A highly vascularized connective tissue located in microscopic spaces between trabeculae of spongy bone tissue.
Pluripotent stem cell
Immature stem cell in red bone marrow that gives rise to precursors of all the different mature blood cells. Also called hemocytoblasts.
Erythropoietin
A hormone released by the juxtaglomerular cells of the kidneys that stimulates red blood cell production. EPO increases the number of red blood cell precursors.
Thrombopoietin
TPO is a hormone produced by the liver that stimulates the formation of platelets (thrombocytes) from megakaryocytes.
Hemopoietic growth factors
Regulates the differentiation and proliferation of particular progenitor cells.
Cytokinesis
Distribution of the cytoplasm into two separate cells during cell division; coordinated with nuclear division (mitosis).
Cytokines
Small glycoproteins that are typically produced by cells such as red bone marrow cells, leukocytes, macrophages, fibroblasts, and endothelial cells. They generally act as local hormones. Two important families of cytokines that stimulate white blood cell formation are Colony-stimulating factors (CSFs) and interleukins.
Erythrocyte
A mature red blood cell.
Hemoglobin
A substance in red blood cells consisting of the protein globin and the iron-containing red pigment heme that transports most of the oxygen and some carbon dioxide in blood.
Reticulocyte
An immature red blood cell.
Leukocyte
A white blood cell.
Eosinophil
A type of white blood cell characterized by granules that stain red or pink with acid dyes.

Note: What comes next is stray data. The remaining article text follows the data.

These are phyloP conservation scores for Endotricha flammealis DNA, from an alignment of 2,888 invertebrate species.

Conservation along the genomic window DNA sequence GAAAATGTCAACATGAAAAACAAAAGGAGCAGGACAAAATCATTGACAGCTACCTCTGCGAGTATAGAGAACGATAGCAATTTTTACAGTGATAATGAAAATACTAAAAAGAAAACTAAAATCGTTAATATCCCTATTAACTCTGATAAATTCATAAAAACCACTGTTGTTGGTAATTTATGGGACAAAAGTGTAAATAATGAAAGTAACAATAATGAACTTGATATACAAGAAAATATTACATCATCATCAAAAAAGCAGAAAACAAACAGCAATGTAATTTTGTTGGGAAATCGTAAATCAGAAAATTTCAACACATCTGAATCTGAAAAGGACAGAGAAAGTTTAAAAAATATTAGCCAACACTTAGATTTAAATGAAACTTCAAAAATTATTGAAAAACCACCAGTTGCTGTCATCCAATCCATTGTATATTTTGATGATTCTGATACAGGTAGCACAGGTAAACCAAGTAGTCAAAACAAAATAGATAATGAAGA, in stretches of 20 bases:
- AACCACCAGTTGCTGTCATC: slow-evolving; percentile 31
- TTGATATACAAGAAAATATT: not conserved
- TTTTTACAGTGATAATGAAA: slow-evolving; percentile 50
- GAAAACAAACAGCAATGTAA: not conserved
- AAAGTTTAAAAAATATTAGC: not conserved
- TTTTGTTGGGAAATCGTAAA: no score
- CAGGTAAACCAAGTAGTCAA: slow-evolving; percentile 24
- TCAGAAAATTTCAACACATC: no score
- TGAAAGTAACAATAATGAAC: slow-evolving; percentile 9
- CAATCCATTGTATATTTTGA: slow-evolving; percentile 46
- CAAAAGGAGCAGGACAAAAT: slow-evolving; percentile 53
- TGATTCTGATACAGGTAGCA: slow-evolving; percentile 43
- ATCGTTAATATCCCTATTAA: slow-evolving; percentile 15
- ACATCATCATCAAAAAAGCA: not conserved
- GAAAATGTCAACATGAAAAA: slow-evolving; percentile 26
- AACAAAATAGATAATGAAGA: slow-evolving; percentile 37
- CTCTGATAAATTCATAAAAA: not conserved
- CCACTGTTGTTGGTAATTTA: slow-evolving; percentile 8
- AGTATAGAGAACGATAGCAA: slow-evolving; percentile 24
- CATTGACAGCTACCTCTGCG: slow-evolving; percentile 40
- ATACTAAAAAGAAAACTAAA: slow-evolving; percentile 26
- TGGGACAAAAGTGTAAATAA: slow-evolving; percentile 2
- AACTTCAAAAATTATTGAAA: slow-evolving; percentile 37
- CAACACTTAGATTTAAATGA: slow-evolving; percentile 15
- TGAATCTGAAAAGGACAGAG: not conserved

Basophil
A type of white blood cell characterized by a pale nucleus and large granules that stain blue-purple with basic dyes.
Neutrophil
A type of white blood cell characterized by granules that stain pale lilac with a combination of acidic and basic dyes.
Lymphocyte
A type of white blood cell that helps carry out cell-mediated and antibody-mediated immune responses; found in blood and in lymphatic tissues.
Monocyte
The largest type of white blood cell, characterized by agranular cytoplasm.
Macrophage
Phagocytic cell derived from a monocyte; may be fixed or wandering.
Fixed macrophage
Stationary phagocytic cell found in the liver, lungs, brain, spleen, lymph nodes, subcutaneous tissue, and red bone marrow. Also called a histiocyte.
Wandering macrophage
Phagocytic cell that develops from a monocyte, leaves the blood, and migrates to infected tissues.
Major histocompatibility (MHC) antigens
Surface proteins on white blood cells and other nucleated cells that are unique for each person (except for identical siblings); used to type tissues and help prevent rejection of transplanted tissues. Also known as human leukocyte antigens (HLA).
Phagocytosis
The process by which phagocytes ingest and destroy microbes, cell debris, and other foreign matter.
Lysozyme
A bactericidal enzyme found in tears, saliva, and perspiration.
Aplastic Anemia
Blood Loss Anemia
Embolus
Erythroblastosis Fetalis
Hemolytic Anemia
Hemophilia (A,B,C,D)
Hypervolemic
Hypovolemic
Iron-deficiency Anemia
Jaundice
Leukemia
Leukocytosis
Leukopenia
Microcytic Hypochromic Anemia
Pernicious Anemia
Physiologic Polycythemia
Polycythemia Vera
Sickle-cell Anemia
Thrombocytopenia